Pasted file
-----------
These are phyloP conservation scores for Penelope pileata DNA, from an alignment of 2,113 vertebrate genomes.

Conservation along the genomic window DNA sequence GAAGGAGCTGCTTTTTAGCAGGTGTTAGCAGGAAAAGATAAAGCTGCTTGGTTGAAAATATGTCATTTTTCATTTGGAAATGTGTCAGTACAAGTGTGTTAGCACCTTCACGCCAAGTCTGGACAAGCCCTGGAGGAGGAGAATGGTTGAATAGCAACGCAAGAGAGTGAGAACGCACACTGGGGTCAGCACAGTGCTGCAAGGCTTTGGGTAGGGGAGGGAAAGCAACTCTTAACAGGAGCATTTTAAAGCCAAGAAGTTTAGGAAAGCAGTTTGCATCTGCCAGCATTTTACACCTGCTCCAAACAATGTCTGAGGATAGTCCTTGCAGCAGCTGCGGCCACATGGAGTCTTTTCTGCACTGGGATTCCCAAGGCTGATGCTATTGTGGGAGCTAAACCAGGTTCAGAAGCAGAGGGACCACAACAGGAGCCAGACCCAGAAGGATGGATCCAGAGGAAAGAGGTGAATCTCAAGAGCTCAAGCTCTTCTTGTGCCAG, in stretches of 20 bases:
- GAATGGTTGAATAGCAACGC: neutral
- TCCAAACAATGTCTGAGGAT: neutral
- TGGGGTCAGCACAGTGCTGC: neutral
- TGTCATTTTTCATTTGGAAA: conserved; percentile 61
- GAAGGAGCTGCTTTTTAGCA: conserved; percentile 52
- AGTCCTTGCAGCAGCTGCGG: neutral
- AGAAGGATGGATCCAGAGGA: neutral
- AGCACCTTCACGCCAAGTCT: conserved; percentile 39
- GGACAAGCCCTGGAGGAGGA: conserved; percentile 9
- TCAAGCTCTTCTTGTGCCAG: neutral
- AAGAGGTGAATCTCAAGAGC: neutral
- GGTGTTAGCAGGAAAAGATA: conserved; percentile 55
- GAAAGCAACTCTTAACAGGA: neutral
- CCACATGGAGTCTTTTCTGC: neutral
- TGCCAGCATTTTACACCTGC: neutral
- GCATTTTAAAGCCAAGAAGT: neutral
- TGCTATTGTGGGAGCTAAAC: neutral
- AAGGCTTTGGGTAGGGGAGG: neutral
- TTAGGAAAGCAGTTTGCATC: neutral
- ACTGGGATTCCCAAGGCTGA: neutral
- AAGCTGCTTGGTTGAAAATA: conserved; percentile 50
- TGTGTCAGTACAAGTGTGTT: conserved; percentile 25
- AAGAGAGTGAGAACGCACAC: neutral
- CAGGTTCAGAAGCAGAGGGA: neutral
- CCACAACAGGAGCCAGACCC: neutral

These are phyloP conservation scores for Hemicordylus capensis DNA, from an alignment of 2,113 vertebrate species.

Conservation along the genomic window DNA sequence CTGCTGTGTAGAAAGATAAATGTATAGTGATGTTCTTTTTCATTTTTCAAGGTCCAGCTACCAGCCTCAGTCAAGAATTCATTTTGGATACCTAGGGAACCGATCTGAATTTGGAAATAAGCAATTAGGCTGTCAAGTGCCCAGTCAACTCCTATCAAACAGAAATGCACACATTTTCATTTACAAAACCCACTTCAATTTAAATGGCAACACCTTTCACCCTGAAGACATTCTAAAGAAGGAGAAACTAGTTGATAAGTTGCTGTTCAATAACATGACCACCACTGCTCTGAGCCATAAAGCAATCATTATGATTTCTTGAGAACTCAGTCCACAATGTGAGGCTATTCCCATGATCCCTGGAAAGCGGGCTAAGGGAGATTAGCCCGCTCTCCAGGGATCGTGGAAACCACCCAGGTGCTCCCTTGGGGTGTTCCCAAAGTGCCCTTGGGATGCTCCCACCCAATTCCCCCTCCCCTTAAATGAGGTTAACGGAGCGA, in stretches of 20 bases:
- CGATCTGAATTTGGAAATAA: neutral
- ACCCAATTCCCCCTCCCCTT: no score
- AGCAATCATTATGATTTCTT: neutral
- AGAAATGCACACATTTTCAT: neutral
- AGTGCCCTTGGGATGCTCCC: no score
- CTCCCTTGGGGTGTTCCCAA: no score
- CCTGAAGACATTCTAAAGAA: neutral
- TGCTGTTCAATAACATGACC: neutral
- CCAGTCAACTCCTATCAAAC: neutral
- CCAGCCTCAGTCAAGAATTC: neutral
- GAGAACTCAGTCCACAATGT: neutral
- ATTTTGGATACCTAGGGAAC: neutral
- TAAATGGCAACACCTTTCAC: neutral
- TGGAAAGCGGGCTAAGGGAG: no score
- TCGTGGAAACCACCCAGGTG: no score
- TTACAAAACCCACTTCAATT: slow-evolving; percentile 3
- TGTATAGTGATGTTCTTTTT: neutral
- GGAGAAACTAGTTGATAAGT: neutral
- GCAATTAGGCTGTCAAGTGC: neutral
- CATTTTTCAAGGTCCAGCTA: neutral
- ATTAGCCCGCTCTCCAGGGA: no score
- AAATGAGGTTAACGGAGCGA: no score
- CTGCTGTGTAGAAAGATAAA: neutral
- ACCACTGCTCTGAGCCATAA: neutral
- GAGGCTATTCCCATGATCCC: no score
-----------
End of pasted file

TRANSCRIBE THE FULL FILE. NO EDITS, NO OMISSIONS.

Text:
These are phyloP conservation scores for Penelope pileata DNA, from an alignment of 2,113 vertebrate genomes.

Conservation along the genomic window DNA sequence GAAGGAGCTGCTTTTTAGCAGGTGTTAGCAGGAAAAGATAAAGCTGCTTGGTTGAAAATATGTCATTTTTCATTTGGAAATGTGTCAGTACAAGTGTGTTAGCACCTTCACGCCAAGTCTGGACAAGCCCTGGAGGAGGAGAATGGTTGAATAGCAACGCAAGAGAGTGAGAACGCACACTGGGGTCAGCACAGTGCTGCAAGGCTTTGGGTAGGGGAGGGAAAGCAACTCTTAACAGGAGCATTTTAAAGCCAAGAAGTTTAGGAAAGCAGTTTGCATCTGCCAGCATTTTACACCTGCTCCAAACAATGTCTGAGGATAGTCCTTGCAGCAGCTGCGGCCACATGGAGTCTTTTCTGCACTGGGATTCCCAAGGCTGATGCTATTGTGGGAGCTAAACCAGGTTCAGAAGCAGAGGGACCACAACAGGAGCCAGACCCAGAAGGATGGATCCAGAGGAAAGAGGTGAATCTCAAGAGCTCAAGCTCTTCTTGTGCCAG, in stretches of 20 bases:
- GAATGGTTGAATAGCAACGC: neutral
- TCCAAACAATGTCTGAGGAT: neutral
- TGGGGTCAGCACAGTGCTGC: neutral
- TGTCATTTTTCATTTGGAAA: conserved; percentile 61
- GAAGGAGCTGCTTTTTAGCA: conserved; percentile 52
- AGTCCTTGCAGCAGCTGCGG: neutral
- AGAAGGATGGATCCAGAGGA: neutral
- AGCACCTTCACGCCAAGTCT: conserved; percentile 39
- GGACAAGCCCTGGAGGAGGA: conserved; percentile 9
- TCAAGCTCTTCTTGTGCCAG: neutral
- AAGAGGTGAATCTCAAGAGC: neutral
- GGTGTTAGCAGGAAAAGATA: conserved; percentile 55
- GAAAGCAACTCTTAACAGGA: neutral
- CCACATGGAGTCTTTTCTGC: neutral
- TGCCAGCATTTTACACCTGC: neutral
- GCATTTTAAAGCCAAGAAGT: neutral
- TGCTATTGTGGGAGCTAAAC: neutral
- AAGGCTTTGGGTAGGGGAGG: neutral
- TTAGGAAAGCAGTTTGCATC: neutral
- ACTGGGATTCCCAAGGCTGA: neutral
- AAGCTGCTTGGTTGAAAATA: conserved; percentile 50
- TGTGTCAGTACAAGTGTGTT: conserved; percentile 25
- AAGAGAGTGAGAACGCACAC: neutral
- CAGGTTCAGAAGCAGAGGGA: neutral
- CCACAACAGGAGCCAGACCC: neutral

These are phyloP conservation scores for Hemicordylus capensis DNA, from an alignment of 2,113 vertebrate species.

Conservation along the genomic window DNA sequence CTGCTGTGTAGAAAGATAAATGTATAGTGATGTTCTTTTTCATTTTTCAAGGTCCAGCTACCAGCCTCAGTCAAGAATTCATTTTGGATACCTAGGGAACCGATCTGAATTTGGAAATAAGCAATTAGGCTGTCAAGTGCCCAGTCAACTCCTATCAAACAGAAATGCACACATTTTCATTTACAAAACCCACTTCAATTTAAATGGCAACACCTTTCACCCTGAAGACATTCTAAAGAAGGAGAAACTAGTTGATAAGTTGCTGTTCAATAACATGACCACCACTGCTCTGAGCCATAAAGCAATCATTATGATTTCTTGAGAACTCAGTCCACAATGTGAGGCTATTCCCATGATCCCTGGAAAGCGGGCTAAGGGAGATTAGCCCGCTCTCCAGGGATCGTGGAAACCACCCAGGTGCTCCCTTGGGGTGTTCCCAAAGTGCCCTTGGGATGCTCCCACCCAATTCCCCCTCCCCTTAAATGAGGTTAACGGAGCGA, in stretches of 20 bases:
- CGATCTGAATTTGGAAATAA: neutral
- ACCCAATTCCCCCTCCCCTT: no score
- AGCAATCATTATGATTTCTT: neutral
- AGAAATGCACACATTTTCAT: neutral
- AGTGCCCTTGGGATGCTCCC: no score
- CTCCCTTGGGGTGTTCCCAA: no score
- CCTGAAGACATTCTAAAGAA: neutral
- TGCTGTTCAATAACATGACC: neutral
- CCAGTCAACTCCTATCAAAC: neutral
- CCAGCCTCAGTCAAGAATTC: neutral
- GAGAACTCAGTCCACAATGT: neutral
- ATTTTGGATACCTAGGGAAC: neutral
- TAAATGGCAACACCTTTCAC: neutral
- TGGAAAGCGGGCTAAGGGAG: no score
- TCGTGGAAACCACCCAGGTG: no score
- TTACAAAACCCACTTCAATT: slow-evolving; percentile 3
- TGTATAGTGATGTTCTTTTT: neutral
- GGAGAAACTAGTTGATAAGT: neutral
- GCAATTAGGCTGTCAAGTGC: neutral
- CATTTTTCAAGGTCCAGCTA: neutral
- ATTAGCCCGCTCTCCAGGGA: no score
- AAATGAGGTTAACGGAGCGA: no score
- CTGCTGTGTAGAAAGATAAA: neutral
- ACCACTGCTCTGAGCCATAA: neutral
- GAGGCTATTCCCATGATCCC: no score